When I was a kid during Saturday lawn chores you’d hear my dad yell “Get me the Chlordane,” or “Someone didn’t put the “Paraquat away,” and “Go to the hardware store and buy some sodium methyldithiocarbamate (actually he said Vapam).” These are either hardcore insect sprays, weed killers and soil fumigants that have been taken off the market for years. And, let’s not forget the neighbors used to lend this stuff to each other over the fence while eating a sandwich. Today it’s a different story.
Insecticides, herbicides, rodenticides, molluscicides and all the “cides” are ever changing in this world. Without them we’d still have out of control diseases like malaria. Technology has allowed manufacturers to create chemicals to get a handle on things like that, but, in the early days their concentration was more on getting rid of the problem and not so much on the long term effects of what they did to animal and human life. So today begs the question “How to know when to use organic, natural or chemicals in and around the house?” Let’s explore!
All lawn and garden chemicals have signal words on their labels to signify their toxic intensity denoted by: Danger, Caution and Warning. This indicates the acute level of toxicity if the product is swallowed, spilled on skin, splashed in eyes, or inhaled. And, just in case you get sloppy there’s always a number to a poison control center or the manufacturer to call in an emergency
Sprayer Tip: Guess what? Household products have signal words, too. Some of them are stronger than lawn and garden chemicals. Check the labels on bleach, cleanser, oven and toilet bowl cleaners to name a few. You’re going to be surprised what you find!
DANGER: Highly Toxic - Bright Yellow
When you see Danger on a label, which is sometimes followed by a skull and crossbones, this is the most toxic of the three warnings. It’s imperative you heed the manufacturer’s directions so it’s used effectively and you stay safe!
WARNING: Moderately Toxic - Bright Blue
This signal word means it’s moderately toxic. Test show that moderate eye and skin irritation will happen when taken orally, dermally, or inhaled.
CAUTION: Slightly Toxic - Bright Green
This indicates that the substance causes mild eye irritation, is mildly hazardous when ingested, applied topically, or inhaled.
I’ve had the opportunity to visit some of the world’s largest chemical companies. On average it takes $7-10 million dollars, and an equal amount of years, to bring a pesticide molecule to the marketplace. In fact, most never make it because there are governmental agencies that have the last word. And, if they say no, it means no and the chemical companies must start from scratch.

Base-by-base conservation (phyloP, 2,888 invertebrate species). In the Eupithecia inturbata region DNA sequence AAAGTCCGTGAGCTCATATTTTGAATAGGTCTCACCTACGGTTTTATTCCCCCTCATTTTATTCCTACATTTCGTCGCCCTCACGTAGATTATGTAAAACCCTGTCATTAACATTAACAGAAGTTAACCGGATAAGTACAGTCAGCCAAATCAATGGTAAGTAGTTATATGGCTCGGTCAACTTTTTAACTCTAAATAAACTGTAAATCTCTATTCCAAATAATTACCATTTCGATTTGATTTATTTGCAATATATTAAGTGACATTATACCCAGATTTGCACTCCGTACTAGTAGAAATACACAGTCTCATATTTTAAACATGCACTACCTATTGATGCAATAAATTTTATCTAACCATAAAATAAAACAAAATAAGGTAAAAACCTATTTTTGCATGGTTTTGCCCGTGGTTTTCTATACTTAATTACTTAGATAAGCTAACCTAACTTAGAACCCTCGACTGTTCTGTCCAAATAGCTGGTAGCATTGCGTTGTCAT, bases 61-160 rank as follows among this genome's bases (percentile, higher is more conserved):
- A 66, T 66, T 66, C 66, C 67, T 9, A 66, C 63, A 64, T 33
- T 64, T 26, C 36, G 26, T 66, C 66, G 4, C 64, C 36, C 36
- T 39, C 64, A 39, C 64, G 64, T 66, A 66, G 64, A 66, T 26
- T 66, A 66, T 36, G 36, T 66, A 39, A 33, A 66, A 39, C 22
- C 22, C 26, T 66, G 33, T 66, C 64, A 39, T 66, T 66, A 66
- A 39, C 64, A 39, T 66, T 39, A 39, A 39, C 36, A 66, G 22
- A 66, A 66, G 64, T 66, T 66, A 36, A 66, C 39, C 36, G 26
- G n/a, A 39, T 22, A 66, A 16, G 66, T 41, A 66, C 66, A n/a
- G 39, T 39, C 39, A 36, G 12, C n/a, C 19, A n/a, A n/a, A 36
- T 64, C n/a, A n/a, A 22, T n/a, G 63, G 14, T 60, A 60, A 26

Over the years there’s been an interesting change in the tide as the consumer is always searching for safer alternatives. The big boy chemical companies have taken notice and since they have scientists with laboratories in place they’re stepping up to the challenge. Now that we know the risks the question begs where do you start: chemical, natural or organic control?
In all my years of garden communication I’ve preached using the Integrated Pest Management (I.P.M.) approach. In a nutshell you do whatever you can organically first. If that doesn’t work go natural. And, if that doesn’t work we go with chemicals starting with caution on up. This step-up progression is good for you and your garden.
ORGANIC CONTROL METHODS
Hands down this is the Cat’s Meow in gardening when spraying food crops, flowers and ornamentals with organic products like spinosad or bacillus. You’ll find that your flower and crop yield becomes larger each year. The only downside is that organic control methods kill everything, good bugs and bad bugs so you have to weigh the options.
For a farm to become organic there’s a three-year transition period from conventional to organic required by National Organic Program guidelines. Even though the land was farmed organically during that time, everything that is grown has to be sold as conventional and is not considered organic.
NATURAL CONTROL METHODS
Natural pesticides are elements that went through a laboratory. Neem Oil is an example of a natural pesticide. There’s a process of collecting neem plant seeds then processing it ‘technically’ makes it natural but borders on organic. Here’s another example. If you call my radio show to control aphids on roses I’d give you a simple recipe of 2 tablespoons of vegetable oil, 2 tablespoons of liquid dish soap mixed with water in a Chapin 1-gallon ProSeries XP Poly Sprayer. The ingredient that doesn’t make it organic is the liquid dish soap as it was processed through a laboratory. Truth be known we really don’t know what’s in it because we can’t pronounce most of the ingredients (ie. here are three ingredients found in Dawn Liquid Dish Soap: C10-16 Alkyldime-Thylamine Oxide, Phenoxyethanol, Tetrasodium Glutamate Diacetate. See what I mean?). Natural control methods also don’t discriminate and will kill good and bad bugs.
Horticultural vinegar can be used to manage weeds and ward off insects and pests! Just make sure to apply it with the Chapin 2-gallon Horticultural Vinegar Folding Handle Sprayer. Its special seals have been specifically tested for use with agricultural vinegar and comes up with a win!
CHEMICAL CONTROL METHODS
When all else fails slowly jump into chemical control methods when the others don’t work. Chemicals are interesting as they are designed to target certain problems (ie. Insects/disease) and may avoid killing good bugs. For instance, Bonide makes Mosquito Beater. It lists to kill insects including: mosquitoes, flies, blackflies and midges. If the product data sheet doesn’t list the good bug, it’ll be safe!
Award-winning radio & TV garden communicator
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